During a divorce, the court often orders one spouse to pay spousal support—or alimony—to the other spouse. Alimony is determined using some factors, with the income of both spouses being one of them. The more economically secure person will support the less financially stable person. As the loss of a job often means changing spousal support.

When Changes in Alimony Are Considered

Changing a court-ordered alimony amount isn’t easy. But if a significant change has occurred, then a court may order a change. These changes are based on one or more of the following.

  • An agreement of both spouses that a change should be made
  • A significant change is a situation (like sustaining a disability)
  • A change in income (found in section 8.057(d) of Texas Family Code)


If the change in income is relatively minor, then an alimony amount may not be affected. Spousal support will go unaffected if the supporting spouse’s net worth is so great that losing a job would not significantly affect his or her ability to pay the full alimony amount.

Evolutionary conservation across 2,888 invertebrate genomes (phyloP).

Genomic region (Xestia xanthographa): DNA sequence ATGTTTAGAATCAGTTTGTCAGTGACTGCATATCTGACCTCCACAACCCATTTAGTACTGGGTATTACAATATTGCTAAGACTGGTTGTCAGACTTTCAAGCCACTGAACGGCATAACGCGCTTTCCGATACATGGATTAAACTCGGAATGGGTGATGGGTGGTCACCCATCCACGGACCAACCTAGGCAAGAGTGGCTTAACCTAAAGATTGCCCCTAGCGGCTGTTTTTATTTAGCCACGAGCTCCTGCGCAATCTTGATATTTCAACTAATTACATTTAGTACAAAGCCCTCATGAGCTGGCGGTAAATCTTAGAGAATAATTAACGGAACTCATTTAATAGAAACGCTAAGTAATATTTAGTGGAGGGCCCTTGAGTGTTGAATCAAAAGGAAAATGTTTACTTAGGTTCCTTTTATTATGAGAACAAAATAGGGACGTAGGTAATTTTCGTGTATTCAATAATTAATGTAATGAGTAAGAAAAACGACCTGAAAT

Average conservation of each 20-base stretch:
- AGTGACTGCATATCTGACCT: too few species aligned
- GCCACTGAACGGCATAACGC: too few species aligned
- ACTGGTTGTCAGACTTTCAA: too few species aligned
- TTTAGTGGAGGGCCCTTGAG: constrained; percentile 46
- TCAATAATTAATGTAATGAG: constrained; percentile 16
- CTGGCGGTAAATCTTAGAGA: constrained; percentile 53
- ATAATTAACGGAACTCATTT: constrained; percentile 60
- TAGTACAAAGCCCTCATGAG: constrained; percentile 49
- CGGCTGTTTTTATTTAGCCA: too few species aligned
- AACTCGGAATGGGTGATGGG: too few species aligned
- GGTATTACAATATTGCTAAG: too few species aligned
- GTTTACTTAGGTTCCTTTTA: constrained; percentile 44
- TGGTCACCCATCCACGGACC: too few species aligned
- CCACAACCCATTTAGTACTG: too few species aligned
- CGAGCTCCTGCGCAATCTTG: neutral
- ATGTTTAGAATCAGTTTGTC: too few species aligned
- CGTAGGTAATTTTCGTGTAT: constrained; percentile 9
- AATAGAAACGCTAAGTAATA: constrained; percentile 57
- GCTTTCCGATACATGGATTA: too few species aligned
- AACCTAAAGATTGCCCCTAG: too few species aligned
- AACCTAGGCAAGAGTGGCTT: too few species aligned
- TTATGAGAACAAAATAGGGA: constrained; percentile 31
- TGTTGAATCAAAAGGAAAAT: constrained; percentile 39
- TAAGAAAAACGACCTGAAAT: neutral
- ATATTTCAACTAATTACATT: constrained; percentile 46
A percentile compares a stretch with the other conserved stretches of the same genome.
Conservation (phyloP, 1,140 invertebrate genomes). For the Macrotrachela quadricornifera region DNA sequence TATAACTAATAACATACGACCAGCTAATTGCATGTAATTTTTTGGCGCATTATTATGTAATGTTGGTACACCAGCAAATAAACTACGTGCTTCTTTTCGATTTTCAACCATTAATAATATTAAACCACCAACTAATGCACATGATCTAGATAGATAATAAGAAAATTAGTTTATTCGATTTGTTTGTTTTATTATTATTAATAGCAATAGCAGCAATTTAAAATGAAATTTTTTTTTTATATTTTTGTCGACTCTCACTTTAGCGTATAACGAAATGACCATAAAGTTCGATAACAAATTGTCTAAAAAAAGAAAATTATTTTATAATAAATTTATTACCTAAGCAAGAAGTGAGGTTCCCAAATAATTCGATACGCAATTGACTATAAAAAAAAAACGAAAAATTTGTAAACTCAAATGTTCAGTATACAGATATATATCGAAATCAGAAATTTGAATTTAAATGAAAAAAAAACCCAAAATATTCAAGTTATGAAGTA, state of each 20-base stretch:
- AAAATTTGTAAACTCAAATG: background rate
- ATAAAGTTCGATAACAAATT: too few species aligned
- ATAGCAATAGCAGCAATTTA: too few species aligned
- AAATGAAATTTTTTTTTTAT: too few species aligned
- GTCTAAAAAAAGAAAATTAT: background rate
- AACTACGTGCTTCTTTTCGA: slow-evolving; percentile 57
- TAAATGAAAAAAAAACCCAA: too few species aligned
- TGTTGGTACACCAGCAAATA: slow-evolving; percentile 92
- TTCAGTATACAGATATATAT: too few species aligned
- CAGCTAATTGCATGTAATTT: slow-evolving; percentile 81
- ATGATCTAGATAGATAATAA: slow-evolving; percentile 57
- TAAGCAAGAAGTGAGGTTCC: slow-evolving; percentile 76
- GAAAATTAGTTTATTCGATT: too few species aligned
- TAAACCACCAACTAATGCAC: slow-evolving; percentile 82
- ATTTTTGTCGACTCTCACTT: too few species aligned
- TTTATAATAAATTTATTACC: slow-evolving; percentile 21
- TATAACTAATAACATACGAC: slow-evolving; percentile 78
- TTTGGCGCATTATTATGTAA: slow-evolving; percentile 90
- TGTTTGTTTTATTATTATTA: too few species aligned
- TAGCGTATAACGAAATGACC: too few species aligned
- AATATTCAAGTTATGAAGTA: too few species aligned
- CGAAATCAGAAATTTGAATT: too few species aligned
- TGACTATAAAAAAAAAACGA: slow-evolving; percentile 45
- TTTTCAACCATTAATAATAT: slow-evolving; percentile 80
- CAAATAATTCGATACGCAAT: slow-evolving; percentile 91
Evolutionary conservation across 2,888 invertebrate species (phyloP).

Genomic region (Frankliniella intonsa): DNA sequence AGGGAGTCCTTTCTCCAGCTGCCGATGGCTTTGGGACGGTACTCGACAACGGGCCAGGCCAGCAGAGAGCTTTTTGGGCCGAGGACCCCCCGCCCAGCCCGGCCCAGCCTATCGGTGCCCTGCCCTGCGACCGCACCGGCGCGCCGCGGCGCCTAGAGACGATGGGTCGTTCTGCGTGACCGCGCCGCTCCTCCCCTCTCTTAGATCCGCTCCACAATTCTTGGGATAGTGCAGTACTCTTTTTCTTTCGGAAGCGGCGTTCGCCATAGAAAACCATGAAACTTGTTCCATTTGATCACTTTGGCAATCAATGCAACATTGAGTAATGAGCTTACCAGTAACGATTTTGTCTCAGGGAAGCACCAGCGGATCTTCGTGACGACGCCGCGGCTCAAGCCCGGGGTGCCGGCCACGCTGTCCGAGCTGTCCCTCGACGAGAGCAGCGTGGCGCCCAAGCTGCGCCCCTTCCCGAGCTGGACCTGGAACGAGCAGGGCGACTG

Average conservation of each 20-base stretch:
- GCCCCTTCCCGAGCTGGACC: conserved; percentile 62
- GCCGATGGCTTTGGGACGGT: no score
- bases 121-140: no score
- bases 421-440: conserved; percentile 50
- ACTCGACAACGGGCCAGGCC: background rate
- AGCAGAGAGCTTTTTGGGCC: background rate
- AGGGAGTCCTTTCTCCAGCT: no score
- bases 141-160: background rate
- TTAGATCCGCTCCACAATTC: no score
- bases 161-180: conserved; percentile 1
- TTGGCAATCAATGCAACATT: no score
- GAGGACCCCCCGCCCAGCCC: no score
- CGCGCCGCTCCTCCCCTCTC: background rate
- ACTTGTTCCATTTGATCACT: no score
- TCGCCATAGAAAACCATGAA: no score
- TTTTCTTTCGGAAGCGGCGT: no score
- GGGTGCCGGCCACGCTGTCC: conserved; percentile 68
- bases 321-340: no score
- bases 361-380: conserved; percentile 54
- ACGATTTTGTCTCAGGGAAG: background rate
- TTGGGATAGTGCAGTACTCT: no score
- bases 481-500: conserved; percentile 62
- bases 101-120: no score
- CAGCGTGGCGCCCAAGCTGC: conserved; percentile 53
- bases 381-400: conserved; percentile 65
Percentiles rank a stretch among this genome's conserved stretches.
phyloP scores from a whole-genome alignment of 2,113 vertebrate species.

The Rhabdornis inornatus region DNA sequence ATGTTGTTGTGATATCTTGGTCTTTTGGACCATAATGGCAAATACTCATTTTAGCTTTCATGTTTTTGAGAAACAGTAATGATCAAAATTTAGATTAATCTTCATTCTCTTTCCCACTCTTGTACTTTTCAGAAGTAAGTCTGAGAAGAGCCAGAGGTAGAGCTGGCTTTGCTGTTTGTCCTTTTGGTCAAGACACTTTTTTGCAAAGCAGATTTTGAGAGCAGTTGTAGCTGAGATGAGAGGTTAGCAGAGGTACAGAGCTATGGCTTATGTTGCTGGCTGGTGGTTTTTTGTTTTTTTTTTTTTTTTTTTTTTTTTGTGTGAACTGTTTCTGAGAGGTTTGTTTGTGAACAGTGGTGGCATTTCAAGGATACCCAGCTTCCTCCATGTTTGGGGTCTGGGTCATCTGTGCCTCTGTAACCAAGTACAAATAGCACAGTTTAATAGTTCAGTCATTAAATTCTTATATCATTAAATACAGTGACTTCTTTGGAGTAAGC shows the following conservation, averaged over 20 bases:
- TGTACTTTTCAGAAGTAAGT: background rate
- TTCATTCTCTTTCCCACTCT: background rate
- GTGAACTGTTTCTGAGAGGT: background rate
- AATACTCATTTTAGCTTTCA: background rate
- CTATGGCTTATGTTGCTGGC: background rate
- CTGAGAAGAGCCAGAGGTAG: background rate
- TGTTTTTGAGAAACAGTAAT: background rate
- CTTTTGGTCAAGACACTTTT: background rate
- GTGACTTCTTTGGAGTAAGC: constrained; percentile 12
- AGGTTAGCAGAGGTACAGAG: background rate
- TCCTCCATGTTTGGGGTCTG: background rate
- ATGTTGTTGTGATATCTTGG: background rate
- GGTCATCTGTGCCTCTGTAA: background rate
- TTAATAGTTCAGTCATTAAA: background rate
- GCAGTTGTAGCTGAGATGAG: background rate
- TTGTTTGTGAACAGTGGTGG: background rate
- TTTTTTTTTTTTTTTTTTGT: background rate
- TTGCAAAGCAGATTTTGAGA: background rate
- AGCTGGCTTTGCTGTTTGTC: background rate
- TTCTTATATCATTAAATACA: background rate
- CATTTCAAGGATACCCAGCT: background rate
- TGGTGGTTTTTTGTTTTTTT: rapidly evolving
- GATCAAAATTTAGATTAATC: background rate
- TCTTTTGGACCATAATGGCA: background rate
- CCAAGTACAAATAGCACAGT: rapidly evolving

As a note, spousal support amounts in Texas must be no more than 20 percent of the paying spouse’s income, or $5,000, whichever is less. Therefore, if income changes, the 20 percent number (payment amount) is likely also to change.

What are my options?

If you are worried that your spousal support amount will be affected because of your ex-spouse’s changes in income, you should seek legal counsel. Additionally, Texans must deal with some special laws regarding divorce in Texas, to which a divorce lawyer can help you adhere.

However, keep in mind that unless a court makes a modification to your spousal support order, your ex-spouse is still obligated to pay your full alimony amount, even after losing his or her job. If you have not received your payments in whole or on time, you have the right to take action.

Learn More About Alimony in Texas

If you have questions about your spousal support order and the things that affect an order amount and modifications, we can help to clarify any confusion. The Texas Divorce Lawyer is ready to represent your interests and help you get a fair spousal support amount—or argue against modification to a value—during or following a divorce. To learn more about our services, contact us at 214-265-7630.